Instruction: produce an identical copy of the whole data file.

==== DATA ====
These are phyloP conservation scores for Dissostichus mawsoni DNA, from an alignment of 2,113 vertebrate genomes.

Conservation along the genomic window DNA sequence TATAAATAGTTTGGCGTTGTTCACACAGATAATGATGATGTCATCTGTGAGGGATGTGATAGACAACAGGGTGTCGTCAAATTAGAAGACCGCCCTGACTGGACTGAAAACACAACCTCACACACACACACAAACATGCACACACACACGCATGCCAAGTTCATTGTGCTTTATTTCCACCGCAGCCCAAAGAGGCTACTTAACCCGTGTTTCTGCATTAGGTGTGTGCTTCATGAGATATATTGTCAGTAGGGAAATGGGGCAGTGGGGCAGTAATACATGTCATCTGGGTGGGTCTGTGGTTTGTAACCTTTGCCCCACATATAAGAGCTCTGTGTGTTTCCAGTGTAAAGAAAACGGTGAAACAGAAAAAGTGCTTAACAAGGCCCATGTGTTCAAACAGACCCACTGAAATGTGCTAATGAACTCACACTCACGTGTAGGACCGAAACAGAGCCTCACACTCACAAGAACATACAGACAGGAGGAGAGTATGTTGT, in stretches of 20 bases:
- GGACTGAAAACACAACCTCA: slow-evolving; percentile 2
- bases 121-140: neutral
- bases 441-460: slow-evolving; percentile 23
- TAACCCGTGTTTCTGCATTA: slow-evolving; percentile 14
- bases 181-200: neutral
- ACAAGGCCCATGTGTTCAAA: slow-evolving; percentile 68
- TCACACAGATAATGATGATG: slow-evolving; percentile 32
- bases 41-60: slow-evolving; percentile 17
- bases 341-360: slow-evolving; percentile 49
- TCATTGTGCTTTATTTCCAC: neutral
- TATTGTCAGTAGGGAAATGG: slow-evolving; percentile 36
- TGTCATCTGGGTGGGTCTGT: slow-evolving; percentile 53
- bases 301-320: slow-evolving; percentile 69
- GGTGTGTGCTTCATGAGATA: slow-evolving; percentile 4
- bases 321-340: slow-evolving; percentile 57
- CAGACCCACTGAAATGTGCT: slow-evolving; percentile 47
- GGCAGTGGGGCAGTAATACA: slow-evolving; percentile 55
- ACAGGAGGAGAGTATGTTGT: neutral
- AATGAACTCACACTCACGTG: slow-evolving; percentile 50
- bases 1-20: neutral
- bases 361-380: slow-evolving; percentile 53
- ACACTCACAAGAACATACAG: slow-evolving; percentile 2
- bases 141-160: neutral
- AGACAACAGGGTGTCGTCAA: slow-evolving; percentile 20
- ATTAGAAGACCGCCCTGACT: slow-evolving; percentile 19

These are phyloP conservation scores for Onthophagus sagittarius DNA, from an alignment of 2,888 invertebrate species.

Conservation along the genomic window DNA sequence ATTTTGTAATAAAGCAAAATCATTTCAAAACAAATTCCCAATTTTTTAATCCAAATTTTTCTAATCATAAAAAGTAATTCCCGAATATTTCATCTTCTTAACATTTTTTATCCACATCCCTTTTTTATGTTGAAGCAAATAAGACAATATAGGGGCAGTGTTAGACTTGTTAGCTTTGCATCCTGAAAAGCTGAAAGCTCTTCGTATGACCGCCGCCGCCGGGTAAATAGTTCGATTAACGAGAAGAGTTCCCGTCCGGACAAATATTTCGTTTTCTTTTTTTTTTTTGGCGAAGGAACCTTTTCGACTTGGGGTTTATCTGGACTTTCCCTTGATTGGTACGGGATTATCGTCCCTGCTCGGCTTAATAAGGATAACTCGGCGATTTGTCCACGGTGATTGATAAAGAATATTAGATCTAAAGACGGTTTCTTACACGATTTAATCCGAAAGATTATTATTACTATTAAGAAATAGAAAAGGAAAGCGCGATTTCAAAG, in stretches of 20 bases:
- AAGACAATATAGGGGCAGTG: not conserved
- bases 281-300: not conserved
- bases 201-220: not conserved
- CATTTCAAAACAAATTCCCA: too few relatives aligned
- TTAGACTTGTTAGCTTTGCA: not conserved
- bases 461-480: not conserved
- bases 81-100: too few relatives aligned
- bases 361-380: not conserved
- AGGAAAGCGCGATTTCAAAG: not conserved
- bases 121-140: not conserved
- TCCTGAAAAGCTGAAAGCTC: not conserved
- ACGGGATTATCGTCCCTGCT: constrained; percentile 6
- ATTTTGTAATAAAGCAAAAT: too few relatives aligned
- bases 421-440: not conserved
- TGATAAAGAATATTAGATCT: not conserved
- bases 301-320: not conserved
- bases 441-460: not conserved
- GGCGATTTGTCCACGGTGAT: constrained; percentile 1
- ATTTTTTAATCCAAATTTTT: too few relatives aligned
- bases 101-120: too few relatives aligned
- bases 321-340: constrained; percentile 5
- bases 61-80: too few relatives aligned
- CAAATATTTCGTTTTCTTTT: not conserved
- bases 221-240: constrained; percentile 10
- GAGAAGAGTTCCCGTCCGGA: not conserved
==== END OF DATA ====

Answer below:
These are phyloP conservation scores for Dissostichus mawsoni DNA, from an alignment of 2,113 vertebrate genomes.

Conservation along the genomic window DNA sequence TATAAATAGTTTGGCGTTGTTCACACAGATAATGATGATGTCATCTGTGAGGGATGTGATAGACAACAGGGTGTCGTCAAATTAGAAGACCGCCCTGACTGGACTGAAAACACAACCTCACACACACACACAAACATGCACACACACACGCATGCCAAGTTCATTGTGCTTTATTTCCACCGCAGCCCAAAGAGGCTACTTAACCCGTGTTTCTGCATTAGGTGTGTGCTTCATGAGATATATTGTCAGTAGGGAAATGGGGCAGTGGGGCAGTAATACATGTCATCTGGGTGGGTCTGTGGTTTGTAACCTTTGCCCCACATATAAGAGCTCTGTGTGTTTCCAGTGTAAAGAAAACGGTGAAACAGAAAAAGTGCTTAACAAGGCCCATGTGTTCAAACAGACCCACTGAAATGTGCTAATGAACTCACACTCACGTGTAGGACCGAAACAGAGCCTCACACTCACAAGAACATACAGACAGGAGGAGAGTATGTTGT, in stretches of 20 bases:
- GGACTGAAAACACAACCTCA: slow-evolving; percentile 2
- bases 121-140: neutral
- bases 441-460: slow-evolving; percentile 23
- TAACCCGTGTTTCTGCATTA: slow-evolving; percentile 14
- bases 181-200: neutral
- ACAAGGCCCATGTGTTCAAA: slow-evolving; percentile 68
- TCACACAGATAATGATGATG: slow-evolving; percentile 32
- bases 41-60: slow-evolving; percentile 17
- bases 341-360: slow-evolving; percentile 49
- TCATTGTGCTTTATTTCCAC: neutral
- TATTGTCAGTAGGGAAATGG: slow-evolving; percentile 36
- TGTCATCTGGGTGGGTCTGT: slow-evolving; percentile 53
- bases 301-320: slow-evolving; percentile 69
- GGTGTGTGCTTCATGAGATA: slow-evolving; percentile 4
- bases 321-340: slow-evolving; percentile 57
- CAGACCCACTGAAATGTGCT: slow-evolving; percentile 47
- GGCAGTGGGGCAGTAATACA: slow-evolving; percentile 55
- ACAGGAGGAGAGTATGTTGT: neutral
- AATGAACTCACACTCACGTG: slow-evolving; percentile 50
- bases 1-20: neutral
- bases 361-380: slow-evolving; percentile 53
- ACACTCACAAGAACATACAG: slow-evolving; percentile 2
- bases 141-160: neutral
- AGACAACAGGGTGTCGTCAA: slow-evolving; percentile 20
- ATTAGAAGACCGCCCTGACT: slow-evolving; percentile 19

These are phyloP conservation scores for Onthophagus sagittarius DNA, from an alignment of 2,888 invertebrate species.

Conservation along the genomic window DNA sequence ATTTTGTAATAAAGCAAAATCATTTCAAAACAAATTCCCAATTTTTTAATCCAAATTTTTCTAATCATAAAAAGTAATTCCCGAATATTTCATCTTCTTAACATTTTTTATCCACATCCCTTTTTTATGTTGAAGCAAATAAGACAATATAGGGGCAGTGTTAGACTTGTTAGCTTTGCATCCTGAAAAGCTGAAAGCTCTTCGTATGACCGCCGCCGCCGGGTAAATAGTTCGATTAACGAGAAGAGTTCCCGTCCGGACAAATATTTCGTTTTCTTTTTTTTTTTTGGCGAAGGAACCTTTTCGACTTGGGGTTTATCTGGACTTTCCCTTGATTGGTACGGGATTATCGTCCCTGCTCGGCTTAATAAGGATAACTCGGCGATTTGTCCACGGTGATTGATAAAGAATATTAGATCTAAAGACGGTTTCTTACACGATTTAATCCGAAAGATTATTATTACTATTAAGAAATAGAAAAGGAAAGCGCGATTTCAAAG, in stretches of 20 bases:
- AAGACAATATAGGGGCAGTG: not conserved
- bases 281-300: not conserved
- bases 201-220: not conserved
- CATTTCAAAACAAATTCCCA: too few relatives aligned
- TTAGACTTGTTAGCTTTGCA: not conserved
- bases 461-480: not conserved
- bases 81-100: too few relatives aligned
- bases 361-380: not conserved
- AGGAAAGCGCGATTTCAAAG: not conserved
- bases 121-140: not conserved
- TCCTGAAAAGCTGAAAGCTC: not conserved
- ACGGGATTATCGTCCCTGCT: constrained; percentile 6
- ATTTTGTAATAAAGCAAAAT: too few relatives aligned
- bases 421-440: not conserved
- TGATAAAGAATATTAGATCT: not conserved
- bases 301-320: not conserved
- bases 441-460: not conserved
- GGCGATTTGTCCACGGTGAT: constrained; percentile 1
- ATTTTTTAATCCAAATTTTT: too few relatives aligned
- bases 101-120: too few relatives aligned
- bases 321-340: constrained; percentile 5
- bases 61-80: too few relatives aligned
- CAAATATTTCGTTTTCTTTT: not conserved
- bases 221-240: constrained; percentile 10
- GAGAAGAGTTCCCGTCCGGA: not conserved